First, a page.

1. Skip to content
  2. Skip to main menu
  3. Skip to more DW sites

Is Macau China's 'poster child'?

Sou-Jie van Brunnersum
October 28, 2019

While civil unrest havocs through one city, the other, only an hour's ferry ride away, remains relatively unscathed by Hong Kong's protests. What makes these two territories — ruled by the same principle — so different?

Macau skyline
Image: Jochen Faget

Hong Kong has come to the end of its fifth consecutive month of pro-democracy protests. What began as mass demonstrations against a controversial extradition bill turned into sustained protests for greater autonomy from the mainland, police accountability and the resignation of Carrie Lam, the city's chief executive.

Hong Kong's civil unrest — at times violent — has challenged the efficacy of China's "one country, two systems" constitutional principle for its special administrative regions (SARs).

Read more: Hong Kong crisis: What you need to know

Only an hour's ferry ride away across the Pearl River Delta, Hong Kong's neighbor rests relatively peacefully in contrast to its own chaos. The semi-autonomous territory of Macau, often seen as China's "better-behaved SAR," is connected to China by the world's longest sea bridge. The territory has remained mainly untouched by the violence in Hong Kong, raising questions how Macau became the "poster child" for China's governing framework and Hong Kong a symbol of resistance.

Kin-Sun Chan, an assistant professor in government and public administration at the University of Macau, told DW that "most Macau people do not back the rioters in Hong Kong but support the Hong Kong SAR government."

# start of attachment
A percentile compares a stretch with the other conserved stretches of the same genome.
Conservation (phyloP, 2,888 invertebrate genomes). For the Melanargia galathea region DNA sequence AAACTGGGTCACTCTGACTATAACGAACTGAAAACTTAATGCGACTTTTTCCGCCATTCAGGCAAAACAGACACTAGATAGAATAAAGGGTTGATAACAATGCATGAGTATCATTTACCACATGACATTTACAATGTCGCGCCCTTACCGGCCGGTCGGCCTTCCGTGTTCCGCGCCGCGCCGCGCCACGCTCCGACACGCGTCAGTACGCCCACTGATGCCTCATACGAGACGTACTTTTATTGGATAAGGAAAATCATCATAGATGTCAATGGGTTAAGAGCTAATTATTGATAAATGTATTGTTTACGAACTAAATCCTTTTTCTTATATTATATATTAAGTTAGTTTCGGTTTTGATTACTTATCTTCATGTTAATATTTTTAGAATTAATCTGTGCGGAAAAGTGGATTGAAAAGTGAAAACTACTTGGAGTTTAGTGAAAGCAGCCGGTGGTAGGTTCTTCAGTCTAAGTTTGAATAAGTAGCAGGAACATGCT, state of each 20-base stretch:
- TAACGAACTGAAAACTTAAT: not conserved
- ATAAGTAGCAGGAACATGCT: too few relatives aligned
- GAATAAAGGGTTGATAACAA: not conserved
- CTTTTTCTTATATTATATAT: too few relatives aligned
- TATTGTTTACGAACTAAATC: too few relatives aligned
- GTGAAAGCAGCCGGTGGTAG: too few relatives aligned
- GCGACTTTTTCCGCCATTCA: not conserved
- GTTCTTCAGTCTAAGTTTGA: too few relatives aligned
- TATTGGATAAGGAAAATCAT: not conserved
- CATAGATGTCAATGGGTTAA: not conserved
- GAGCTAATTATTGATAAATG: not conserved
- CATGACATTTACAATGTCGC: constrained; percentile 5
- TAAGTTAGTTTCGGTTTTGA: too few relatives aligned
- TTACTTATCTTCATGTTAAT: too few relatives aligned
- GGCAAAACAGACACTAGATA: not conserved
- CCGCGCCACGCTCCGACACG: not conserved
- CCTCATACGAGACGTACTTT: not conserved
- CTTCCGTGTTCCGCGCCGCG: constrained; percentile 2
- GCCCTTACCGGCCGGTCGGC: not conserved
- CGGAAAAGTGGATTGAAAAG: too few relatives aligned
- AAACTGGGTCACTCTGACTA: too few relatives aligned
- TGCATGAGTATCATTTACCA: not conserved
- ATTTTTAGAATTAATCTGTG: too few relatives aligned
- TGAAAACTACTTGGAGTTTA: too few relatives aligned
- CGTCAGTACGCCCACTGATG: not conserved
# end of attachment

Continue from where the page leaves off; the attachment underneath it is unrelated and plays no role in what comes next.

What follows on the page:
However, due to the vast differences between the two regions, Chan said it's difficult to compare Hong Kong and Macau directly. "The two economies are very different. Also Macau is much smaller. As a result, Macau is more dependent on mainland than Hong Kong."

Read more: How Hong Kong protests are inspiring movements worldwide

Hong Kong vs Macau

Although functioning under the same governing principle, Hong Kong and Macau have some stark differences. Macau's population of 623,000 is just a fraction of Hong Kong's 7.4 million. Almost half of Macau residents were born in mainland China, in contrast to Hong Kong's 20%. "Most Macau people still recognize themselves as Chinese. People have a strong link with the mainland," Chan told DW.

In addition, Macau's economic development is fundamentally different to that of Hong Kong's. "Compared with Hong Kong, Macau is a micro-economy and needs a good relationship with China," Chan emphasized.

While Macau has the world's fourth highest gross domestic product (GDP) per capita in the world — beating Hong Kong's — its economy is much smaller and more dependent on mainland for its financial survival. 70% of its tourists in 2018 were from mainland.

Reputed as the "Monte Carlo of the Orient," gambling equates to 50% of Macau's economy. Meanwhile, Hong Kong, Asia's financial hub, relies more on its interconnectivity with the Western economy.

Historical differences

Another added difference between the two SARs lies in their history. Hong Kong was colonized by Britain for over 150 years and handed back to China in 1997. Macau, colonized by Portugal in 1557, was returned to China in 1999. The regions' colonial roots left a mark not only on governing laws and civil society structures, but also the ideology and cultural identity of its residents.

Due to the impact of its British colonial history, for a long time many Hong Kongers came to see themselves as distinct from mainland Chinese.

Professor Yuk-Lin Wong from York University argued that Eurocentrism and the Western propaganda that came with British rule led parts of Hong Kong's population to see themselves as "superior" to mainland Chinese. Consequently, some Hong Kongers came to enjoy their newfound status.